When you are a young person who has been diagnosed with a heart condition in childhood you may not know what to expect when you move from children to adult services.
Find out more about transition to adult services below.
About our transition service
Transition is when patients gradually prepare to move from the children’s services to adult services. Most young people eventually move to adult services around the ages of 17 or 18 once they have been given the opportunity to meet their adult teams and tour the facilities.
The paediatric and adult cardiac teams work together in Southampton and both teams attend team meetings when decisions are made about procedures and patients.
Transition is important for all children with conditions which need ongoing treatment care into their adult lives to provide the right information and support ahead of the move. This is not just because of a change in clinical teams but because the move is combined with other big changes in young people’s lives at this time of life.
The British Heart Foundation publishes some useful leaflets aimed at empowering young people to know more about their heart condition.
View and download the cardiac transition service document developed by Southampton Children’s Hospital for patients, parents and guardians.
In Southampton, a pioneering programme known as Ready Steady Go has been developed to help with transition which is supported by the Thames Valley and Wessex Congenital Heart Network.
The programme, which can be accessed via the link above, provides useful paperwork for young patients to work through (at home and also with doctors or nurse specialists) to help them ask the right questions to understand how their heart works and to obtain the information they need to make decisions.
British Heart Foundation Transition: Your journey
This video from the British Heart Foundation provides more information, while additional information and support is available from the organisations listed below.
Teen Heart: British Heart Foundation support group for ages 13 to 18 with invites to online events and face-to-face meet ups with other teenage and young adult heart patients.
One Beat: British Heart Foundation support group for ages 18 to 30 with workshops on careers and money management as well as support from others living with congenital heart disease.
The Somerville Foundation
The Somerville Foundation offers a support group for young people and adults providing emotional support on how to prepare for surgery, how to cope with needle phobia, information regarding work and finance, travel and much more. Emotional support is offered one-to-one via telephone.
Dedicated youth site for young people with single ventricle (pumping) heart condition. Youth Zone is for ages 11 to 16 from national support group 'Little Hearts Matter'. It is run by a youth leader and offers advice and support to young people. Once patients reach 16 the youth leader offers one-to-one support.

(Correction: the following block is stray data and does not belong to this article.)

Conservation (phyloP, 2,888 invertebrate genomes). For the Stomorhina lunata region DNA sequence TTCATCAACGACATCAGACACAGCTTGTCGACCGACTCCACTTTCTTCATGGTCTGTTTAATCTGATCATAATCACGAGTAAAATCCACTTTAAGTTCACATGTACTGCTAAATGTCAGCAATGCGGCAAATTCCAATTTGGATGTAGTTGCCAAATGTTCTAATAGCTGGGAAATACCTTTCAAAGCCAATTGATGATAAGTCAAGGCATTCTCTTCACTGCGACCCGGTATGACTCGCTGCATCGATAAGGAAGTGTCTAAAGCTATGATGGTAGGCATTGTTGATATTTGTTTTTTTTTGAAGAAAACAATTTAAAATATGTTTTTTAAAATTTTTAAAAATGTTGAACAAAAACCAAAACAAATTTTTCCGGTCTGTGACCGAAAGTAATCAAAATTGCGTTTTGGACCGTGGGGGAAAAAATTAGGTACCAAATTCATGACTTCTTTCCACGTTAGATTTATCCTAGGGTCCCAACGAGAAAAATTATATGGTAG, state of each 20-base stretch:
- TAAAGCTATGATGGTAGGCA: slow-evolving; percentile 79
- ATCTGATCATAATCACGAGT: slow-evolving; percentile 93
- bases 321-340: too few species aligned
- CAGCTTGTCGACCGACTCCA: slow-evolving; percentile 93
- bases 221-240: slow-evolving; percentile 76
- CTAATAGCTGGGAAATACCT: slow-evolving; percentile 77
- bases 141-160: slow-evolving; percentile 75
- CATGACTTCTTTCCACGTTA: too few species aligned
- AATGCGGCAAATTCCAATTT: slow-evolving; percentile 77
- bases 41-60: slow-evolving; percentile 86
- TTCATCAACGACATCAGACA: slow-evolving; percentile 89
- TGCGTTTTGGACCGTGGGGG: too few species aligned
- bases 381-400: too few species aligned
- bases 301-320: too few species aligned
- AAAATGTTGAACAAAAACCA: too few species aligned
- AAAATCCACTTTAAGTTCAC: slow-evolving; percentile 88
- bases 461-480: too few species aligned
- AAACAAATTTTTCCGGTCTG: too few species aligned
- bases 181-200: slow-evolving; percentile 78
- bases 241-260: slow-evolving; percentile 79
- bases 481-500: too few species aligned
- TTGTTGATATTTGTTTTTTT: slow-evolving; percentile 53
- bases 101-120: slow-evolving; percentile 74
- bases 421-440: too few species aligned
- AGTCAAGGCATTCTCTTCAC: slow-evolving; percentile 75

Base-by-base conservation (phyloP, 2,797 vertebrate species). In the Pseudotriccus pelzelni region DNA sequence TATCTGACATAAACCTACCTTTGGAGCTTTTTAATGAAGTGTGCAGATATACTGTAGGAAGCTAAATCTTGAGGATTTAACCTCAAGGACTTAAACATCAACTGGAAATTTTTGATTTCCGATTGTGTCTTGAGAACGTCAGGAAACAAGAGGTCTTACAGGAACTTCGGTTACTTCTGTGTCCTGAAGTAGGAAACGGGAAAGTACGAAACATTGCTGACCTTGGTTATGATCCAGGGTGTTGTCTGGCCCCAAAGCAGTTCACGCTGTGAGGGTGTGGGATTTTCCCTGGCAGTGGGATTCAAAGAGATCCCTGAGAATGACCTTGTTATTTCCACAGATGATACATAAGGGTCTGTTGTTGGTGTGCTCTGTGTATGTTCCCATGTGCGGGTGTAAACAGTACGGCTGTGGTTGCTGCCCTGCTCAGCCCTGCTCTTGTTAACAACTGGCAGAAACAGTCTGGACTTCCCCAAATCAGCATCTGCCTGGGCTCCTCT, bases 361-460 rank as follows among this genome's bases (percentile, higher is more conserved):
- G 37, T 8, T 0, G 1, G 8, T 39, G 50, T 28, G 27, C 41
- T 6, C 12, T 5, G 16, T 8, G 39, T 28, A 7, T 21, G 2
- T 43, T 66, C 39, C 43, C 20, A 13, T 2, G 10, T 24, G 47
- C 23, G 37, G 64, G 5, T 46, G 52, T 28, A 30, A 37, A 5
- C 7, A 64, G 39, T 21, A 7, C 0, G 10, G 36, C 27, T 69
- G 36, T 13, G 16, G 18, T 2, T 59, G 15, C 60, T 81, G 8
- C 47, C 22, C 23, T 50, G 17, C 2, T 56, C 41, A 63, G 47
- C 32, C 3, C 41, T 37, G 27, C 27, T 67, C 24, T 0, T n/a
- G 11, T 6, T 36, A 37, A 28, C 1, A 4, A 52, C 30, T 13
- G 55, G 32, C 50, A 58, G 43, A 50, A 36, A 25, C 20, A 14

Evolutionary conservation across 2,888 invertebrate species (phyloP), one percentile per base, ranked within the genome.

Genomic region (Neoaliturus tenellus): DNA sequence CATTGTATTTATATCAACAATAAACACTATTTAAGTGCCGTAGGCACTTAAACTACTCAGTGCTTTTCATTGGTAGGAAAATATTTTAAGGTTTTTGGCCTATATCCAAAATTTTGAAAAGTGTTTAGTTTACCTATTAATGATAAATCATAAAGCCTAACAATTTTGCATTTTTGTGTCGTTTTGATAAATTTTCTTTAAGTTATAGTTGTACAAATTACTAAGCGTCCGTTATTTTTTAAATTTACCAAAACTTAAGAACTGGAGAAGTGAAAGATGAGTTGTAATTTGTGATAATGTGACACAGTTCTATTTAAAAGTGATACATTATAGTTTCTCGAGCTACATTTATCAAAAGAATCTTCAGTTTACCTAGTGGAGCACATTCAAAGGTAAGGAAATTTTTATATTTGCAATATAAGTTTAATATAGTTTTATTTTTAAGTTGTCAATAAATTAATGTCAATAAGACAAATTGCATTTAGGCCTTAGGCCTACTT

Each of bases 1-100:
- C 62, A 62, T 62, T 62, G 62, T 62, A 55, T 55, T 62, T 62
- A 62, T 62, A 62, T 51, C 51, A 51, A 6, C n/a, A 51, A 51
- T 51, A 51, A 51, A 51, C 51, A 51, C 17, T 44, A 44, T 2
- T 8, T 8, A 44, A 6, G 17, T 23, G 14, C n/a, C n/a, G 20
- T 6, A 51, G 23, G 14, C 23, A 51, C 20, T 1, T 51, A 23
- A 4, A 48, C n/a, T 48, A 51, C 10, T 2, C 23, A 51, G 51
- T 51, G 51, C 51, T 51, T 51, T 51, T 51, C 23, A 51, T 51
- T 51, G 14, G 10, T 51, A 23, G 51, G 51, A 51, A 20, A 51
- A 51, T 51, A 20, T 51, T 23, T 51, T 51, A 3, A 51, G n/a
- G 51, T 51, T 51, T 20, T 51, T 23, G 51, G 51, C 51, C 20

Heart Research UK
Heart Research UK is a national charity organisation which funds medical research in to the prevention, treatment and cure of heart disease. Its website provides a range of information about topics such as travel, learning to drive with a heart condition, contraception, how to exercise safely and more.
Young Minds is the UK’s leading charity committed to improving the emotional wellbeing and mental health of children and young people. The charity provides expert knowledge to professionals, parents and young people through its Parents’ Helpline, online resources, training and development, outreach work and publications.
Childline is a counselling service for children and young people under 19 which became part of the NSPCC in 2006. Trained counsellors are on-hand to provide help and support to young people with any issues they are experiencing. Childline counsellors will help young people to talk about what is going on and to think about things they could do to make things better.
The YMCA federation is the oldest and largest youth charity in the world. In England and Wales it supports 228,000 young people every year to ensure every young person they meet has an opportunity to belong, contribute and thrive. The YMCA's areas of interest are: support and advice, accommodation, family work, health and wellbeing and training and education.
In Southampton, dedicated youth worker Becky Cutler provides support for young people aged 12 to 18 years. Becky has worked with young people with congenital heart disease for many years, ensuring they are fully involved in decisions made about their care, enabling their voices to be heard and helping them gain the support they need to lead fulfilled lives.
To be referred to Becky for support, contact the cardiac nurse specialists on 023 8120 4659.
She provides support with:
• Emotional support
• Signposting to specialist services
• Events and activities
• Peer support
• Inpatient stays
• Outpatient clinics